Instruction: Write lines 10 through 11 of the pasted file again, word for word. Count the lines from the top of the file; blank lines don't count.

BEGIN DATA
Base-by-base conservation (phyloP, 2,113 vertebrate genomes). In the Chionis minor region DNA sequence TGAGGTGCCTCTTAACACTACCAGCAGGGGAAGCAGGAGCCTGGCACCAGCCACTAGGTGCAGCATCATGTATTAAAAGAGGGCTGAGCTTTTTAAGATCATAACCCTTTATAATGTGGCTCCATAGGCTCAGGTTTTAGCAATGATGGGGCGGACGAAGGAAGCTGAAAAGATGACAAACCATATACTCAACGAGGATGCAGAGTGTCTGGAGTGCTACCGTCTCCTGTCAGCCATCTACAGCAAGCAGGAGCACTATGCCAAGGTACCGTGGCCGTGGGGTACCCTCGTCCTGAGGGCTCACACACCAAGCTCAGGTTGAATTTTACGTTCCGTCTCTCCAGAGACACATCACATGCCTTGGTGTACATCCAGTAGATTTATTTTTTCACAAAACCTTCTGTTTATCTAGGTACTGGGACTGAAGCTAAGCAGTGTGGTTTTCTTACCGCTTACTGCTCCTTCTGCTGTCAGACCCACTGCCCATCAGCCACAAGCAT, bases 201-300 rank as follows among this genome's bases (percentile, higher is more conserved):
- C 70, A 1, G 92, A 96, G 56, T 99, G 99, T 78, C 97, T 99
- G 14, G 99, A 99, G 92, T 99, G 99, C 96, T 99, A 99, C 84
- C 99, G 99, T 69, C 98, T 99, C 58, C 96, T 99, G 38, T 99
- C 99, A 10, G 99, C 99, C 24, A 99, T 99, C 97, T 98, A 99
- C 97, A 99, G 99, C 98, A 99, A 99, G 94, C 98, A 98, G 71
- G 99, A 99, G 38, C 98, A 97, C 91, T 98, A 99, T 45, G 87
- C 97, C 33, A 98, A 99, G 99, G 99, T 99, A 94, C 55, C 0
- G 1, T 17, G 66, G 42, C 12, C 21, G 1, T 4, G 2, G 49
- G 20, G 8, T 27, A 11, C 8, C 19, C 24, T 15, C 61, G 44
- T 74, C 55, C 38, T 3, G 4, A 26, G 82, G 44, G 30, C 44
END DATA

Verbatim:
- G 20, G 8, T 27, A 11, C 8, C 19, C 24, T 15, C 61, G 44
- T 74, C 55, C 38, T 3, G 4, A 26, G 82, G 44, G 30, C 44